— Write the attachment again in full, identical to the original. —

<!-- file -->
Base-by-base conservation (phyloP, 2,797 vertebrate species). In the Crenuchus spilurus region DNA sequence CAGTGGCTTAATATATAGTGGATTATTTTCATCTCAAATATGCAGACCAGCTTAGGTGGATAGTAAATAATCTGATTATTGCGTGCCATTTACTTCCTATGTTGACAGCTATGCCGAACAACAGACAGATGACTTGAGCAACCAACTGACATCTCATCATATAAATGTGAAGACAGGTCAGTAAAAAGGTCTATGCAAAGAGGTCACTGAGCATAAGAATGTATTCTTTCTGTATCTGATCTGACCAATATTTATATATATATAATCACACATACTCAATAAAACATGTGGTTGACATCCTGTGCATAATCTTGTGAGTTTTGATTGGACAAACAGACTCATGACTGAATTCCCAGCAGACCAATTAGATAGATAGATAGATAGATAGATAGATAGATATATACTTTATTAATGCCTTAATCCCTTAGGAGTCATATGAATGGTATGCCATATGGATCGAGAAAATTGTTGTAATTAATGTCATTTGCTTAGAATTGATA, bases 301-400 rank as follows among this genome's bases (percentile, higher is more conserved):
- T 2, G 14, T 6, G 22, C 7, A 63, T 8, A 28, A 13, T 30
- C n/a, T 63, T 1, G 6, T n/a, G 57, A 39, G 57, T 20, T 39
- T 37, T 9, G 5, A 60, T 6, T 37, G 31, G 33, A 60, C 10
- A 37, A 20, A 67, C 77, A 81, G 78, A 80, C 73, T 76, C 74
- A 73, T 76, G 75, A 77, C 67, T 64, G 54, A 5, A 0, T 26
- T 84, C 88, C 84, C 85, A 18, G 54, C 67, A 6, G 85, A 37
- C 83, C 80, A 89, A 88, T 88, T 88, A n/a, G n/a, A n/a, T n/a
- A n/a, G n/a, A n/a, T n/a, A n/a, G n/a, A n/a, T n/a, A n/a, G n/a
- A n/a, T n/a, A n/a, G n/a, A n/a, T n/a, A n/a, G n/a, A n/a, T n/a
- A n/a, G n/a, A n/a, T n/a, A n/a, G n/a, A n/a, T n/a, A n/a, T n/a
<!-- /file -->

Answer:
Base-by-base conservation (phyloP, 2,797 vertebrate species). In the Crenuchus spilurus region DNA sequence CAGTGGCTTAATATATAGTGGATTATTTTCATCTCAAATATGCAGACCAGCTTAGGTGGATAGTAAATAATCTGATTATTGCGTGCCATTTACTTCCTATGTTGACAGCTATGCCGAACAACAGACAGATGACTTGAGCAACCAACTGACATCTCATCATATAAATGTGAAGACAGGTCAGTAAAAAGGTCTATGCAAAGAGGTCACTGAGCATAAGAATGTATTCTTTCTGTATCTGATCTGACCAATATTTATATATATATAATCACACATACTCAATAAAACATGTGGTTGACATCCTGTGCATAATCTTGTGAGTTTTGATTGGACAAACAGACTCATGACTGAATTCCCAGCAGACCAATTAGATAGATAGATAGATAGATAGATAGATAGATATATACTTTATTAATGCCTTAATCCCTTAGGAGTCATATGAATGGTATGCCATATGGATCGAGAAAATTGTTGTAATTAATGTCATTTGCTTAGAATTGATA, bases 301-400 rank as follows among this genome's bases (percentile, higher is more conserved):
- T 2, G 14, T 6, G 22, C 7, A 63, T 8, A 28, A 13, T 30
- C n/a, T 63, T 1, G 6, T n/a, G 57, A 39, G 57, T 20, T 39
- T 37, T 9, G 5, A 60, T 6, T 37, G 31, G 33, A 60, C 10
- A 37, A 20, A 67, C 77, A 81, G 78, A 80, C 73, T 76, C 74
- A 73, T 76, G 75, A 77, C 67, T 64, G 54, A 5, A 0, T 26
- T 84, C 88, C 84, C 85, A 18, G 54, C 67, A 6, G 85, A 37
- C 83, C 80, A 89, A 88, T 88, T 88, A n/a, G n/a, A n/a, T n/a
- A n/a, G n/a, A n/a, T n/a, A n/a, G n/a, A n/a, T n/a, A n/a, G n/a
- A n/a, T n/a, A n/a, G n/a, A n/a, T n/a, A n/a, G n/a, A n/a, T n/a
- A n/a, G n/a, A n/a, T n/a, A n/a, G n/a, A n/a, T n/a, A n/a, T n/a